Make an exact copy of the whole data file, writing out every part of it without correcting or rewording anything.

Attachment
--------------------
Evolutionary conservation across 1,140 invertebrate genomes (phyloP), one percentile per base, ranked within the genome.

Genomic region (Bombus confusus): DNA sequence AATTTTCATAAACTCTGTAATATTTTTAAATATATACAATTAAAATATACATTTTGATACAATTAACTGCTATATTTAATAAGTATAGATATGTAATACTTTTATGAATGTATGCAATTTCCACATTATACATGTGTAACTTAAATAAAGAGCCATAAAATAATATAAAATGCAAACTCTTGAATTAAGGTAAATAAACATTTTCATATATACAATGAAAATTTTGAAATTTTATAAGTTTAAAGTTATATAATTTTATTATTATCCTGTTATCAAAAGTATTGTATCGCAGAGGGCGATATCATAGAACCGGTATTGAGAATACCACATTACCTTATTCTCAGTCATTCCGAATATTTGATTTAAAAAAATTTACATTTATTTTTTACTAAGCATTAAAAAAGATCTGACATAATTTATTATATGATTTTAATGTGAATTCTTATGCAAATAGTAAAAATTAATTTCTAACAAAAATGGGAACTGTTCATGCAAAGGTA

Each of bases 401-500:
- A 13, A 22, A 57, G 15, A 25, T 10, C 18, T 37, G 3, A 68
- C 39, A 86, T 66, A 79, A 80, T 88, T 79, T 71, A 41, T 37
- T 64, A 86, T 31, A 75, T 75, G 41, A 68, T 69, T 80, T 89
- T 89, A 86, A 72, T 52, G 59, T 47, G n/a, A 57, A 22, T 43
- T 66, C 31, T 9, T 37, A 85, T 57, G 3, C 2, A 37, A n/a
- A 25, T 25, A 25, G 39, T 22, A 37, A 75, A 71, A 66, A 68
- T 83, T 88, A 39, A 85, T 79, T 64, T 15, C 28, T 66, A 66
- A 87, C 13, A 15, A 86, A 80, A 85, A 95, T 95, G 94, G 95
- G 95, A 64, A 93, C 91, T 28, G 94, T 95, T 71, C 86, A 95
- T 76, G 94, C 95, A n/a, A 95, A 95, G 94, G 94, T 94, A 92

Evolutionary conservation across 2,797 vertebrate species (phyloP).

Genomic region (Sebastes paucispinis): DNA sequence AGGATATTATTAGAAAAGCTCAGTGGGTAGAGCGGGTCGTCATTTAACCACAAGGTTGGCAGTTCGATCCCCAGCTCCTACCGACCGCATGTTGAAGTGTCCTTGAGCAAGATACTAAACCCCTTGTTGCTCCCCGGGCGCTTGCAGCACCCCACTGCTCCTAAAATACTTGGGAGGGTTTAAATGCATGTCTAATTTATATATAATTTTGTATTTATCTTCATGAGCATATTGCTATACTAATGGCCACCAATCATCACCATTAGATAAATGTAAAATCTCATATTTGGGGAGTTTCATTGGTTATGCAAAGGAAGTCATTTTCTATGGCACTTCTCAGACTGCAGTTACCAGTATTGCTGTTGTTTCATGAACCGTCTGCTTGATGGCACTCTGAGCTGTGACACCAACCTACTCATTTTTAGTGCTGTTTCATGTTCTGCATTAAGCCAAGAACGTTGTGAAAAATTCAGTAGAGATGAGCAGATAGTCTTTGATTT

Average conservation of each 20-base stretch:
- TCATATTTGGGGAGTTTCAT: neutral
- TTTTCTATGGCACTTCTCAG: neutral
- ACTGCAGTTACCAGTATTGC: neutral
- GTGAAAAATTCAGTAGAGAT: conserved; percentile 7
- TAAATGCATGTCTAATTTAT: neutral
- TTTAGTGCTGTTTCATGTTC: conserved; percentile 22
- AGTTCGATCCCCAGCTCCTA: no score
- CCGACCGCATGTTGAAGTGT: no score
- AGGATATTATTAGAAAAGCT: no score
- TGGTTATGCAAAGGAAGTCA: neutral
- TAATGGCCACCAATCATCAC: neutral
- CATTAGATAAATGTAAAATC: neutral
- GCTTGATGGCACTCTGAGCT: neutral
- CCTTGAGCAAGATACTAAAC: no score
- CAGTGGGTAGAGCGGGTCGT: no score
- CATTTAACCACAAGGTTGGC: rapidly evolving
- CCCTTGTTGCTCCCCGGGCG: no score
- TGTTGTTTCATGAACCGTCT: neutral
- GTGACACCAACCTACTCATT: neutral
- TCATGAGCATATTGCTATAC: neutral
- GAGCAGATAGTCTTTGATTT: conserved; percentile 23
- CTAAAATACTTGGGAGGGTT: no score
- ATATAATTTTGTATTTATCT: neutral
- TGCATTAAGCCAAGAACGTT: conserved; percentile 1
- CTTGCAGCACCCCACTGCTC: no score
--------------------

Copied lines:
Evolutionary conservation across 1,140 invertebrate genomes (phyloP), one percentile per base, ranked within the genome.

Genomic region (Bombus confusus): DNA sequence AATTTTCATAAACTCTGTAATATTTTTAAATATATACAATTAAAATATACATTTTGATACAATTAACTGCTATATTTAATAAGTATAGATATGTAATACTTTTATGAATGTATGCAATTTCCACATTATACATGTGTAACTTAAATAAAGAGCCATAAAATAATATAAAATGCAAACTCTTGAATTAAGGTAAATAAACATTTTCATATATACAATGAAAATTTTGAAATTTTATAAGTTTAAAGTTATATAATTTTATTATTATCCTGTTATCAAAAGTATTGTATCGCAGAGGGCGATATCATAGAACCGGTATTGAGAATACCACATTACCTTATTCTCAGTCATTCCGAATATTTGATTTAAAAAAATTTACATTTATTTTTTACTAAGCATTAAAAAAGATCTGACATAATTTATTATATGATTTTAATGTGAATTCTTATGCAAATAGTAAAAATTAATTTCTAACAAAAATGGGAACTGTTCATGCAAAGGTA

Each of bases 401-500:
- A 13, A 22, A 57, G 15, A 25, T 10, C 18, T 37, G 3, A 68
- C 39, A 86, T 66, A 79, A 80, T 88, T 79, T 71, A 41, T 37
- T 64, A 86, T 31, A 75, T 75, G 41, A 68, T 69, T 80, T 89
- T 89, A 86, A 72, T 52, G 59, T 47, G n/a, A 57, A 22, T 43
- T 66, C 31, T 9, T 37, A 85, T 57, G 3, C 2, A 37, A n/a
- A 25, T 25, A 25, G 39, T 22, A 37, A 75, A 71, A 66, A 68
- T 83, T 88, A 39, A 85, T 79, T 64, T 15, C 28, T 66, A 66
- A 87, C 13, A 15, A 86, A 80, A 85, A 95, T 95, G 94, G 95
- G 95, A 64, A 93, C 91, T 28, G 94, T 95, T 71, C 86, A 95
- T 76, G 94, C 95, A n/a, A 95, A 95, G 94, G 94, T 94, A 92

Evolutionary conservation across 2,797 vertebrate species (phyloP).

Genomic region (Sebastes paucispinis): DNA sequence AGGATATTATTAGAAAAGCTCAGTGGGTAGAGCGGGTCGTCATTTAACCACAAGGTTGGCAGTTCGATCCCCAGCTCCTACCGACCGCATGTTGAAGTGTCCTTGAGCAAGATACTAAACCCCTTGTTGCTCCCCGGGCGCTTGCAGCACCCCACTGCTCCTAAAATACTTGGGAGGGTTTAAATGCATGTCTAATTTATATATAATTTTGTATTTATCTTCATGAGCATATTGCTATACTAATGGCCACCAATCATCACCATTAGATAAATGTAAAATCTCATATTTGGGGAGTTTCATTGGTTATGCAAAGGAAGTCATTTTCTATGGCACTTCTCAGACTGCAGTTACCAGTATTGCTGTTGTTTCATGAACCGTCTGCTTGATGGCACTCTGAGCTGTGACACCAACCTACTCATTTTTAGTGCTGTTTCATGTTCTGCATTAAGCCAAGAACGTTGTGAAAAATTCAGTAGAGATGAGCAGATAGTCTTTGATTT

Average conservation of each 20-base stretch:
- TCATATTTGGGGAGTTTCAT: neutral
- TTTTCTATGGCACTTCTCAG: neutral
- ACTGCAGTTACCAGTATTGC: neutral
- GTGAAAAATTCAGTAGAGAT: conserved; percentile 7
- TAAATGCATGTCTAATTTAT: neutral
- TTTAGTGCTGTTTCATGTTC: conserved; percentile 22
- AGTTCGATCCCCAGCTCCTA: no score
- CCGACCGCATGTTGAAGTGT: no score
- AGGATATTATTAGAAAAGCT: no score
- TGGTTATGCAAAGGAAGTCA: neutral
- TAATGGCCACCAATCATCAC: neutral
- CATTAGATAAATGTAAAATC: neutral
- GCTTGATGGCACTCTGAGCT: neutral
- CCTTGAGCAAGATACTAAAC: no score
- CAGTGGGTAGAGCGGGTCGT: no score
- CATTTAACCACAAGGTTGGC: rapidly evolving
- CCCTTGTTGCTCCCCGGGCG: no score
- TGTTGTTTCATGAACCGTCT: neutral
- GTGACACCAACCTACTCATT: neutral
- TCATGAGCATATTGCTATAC: neutral
- GAGCAGATAGTCTTTGATTT: conserved; percentile 23
- CTAAAATACTTGGGAGGGTT: no score
- ATATAATTTTGTATTTATCT: neutral
- TGCATTAAGCCAAGAACGTT: conserved; percentile 1
- CTTGCAGCACCCCACTGCTC: no score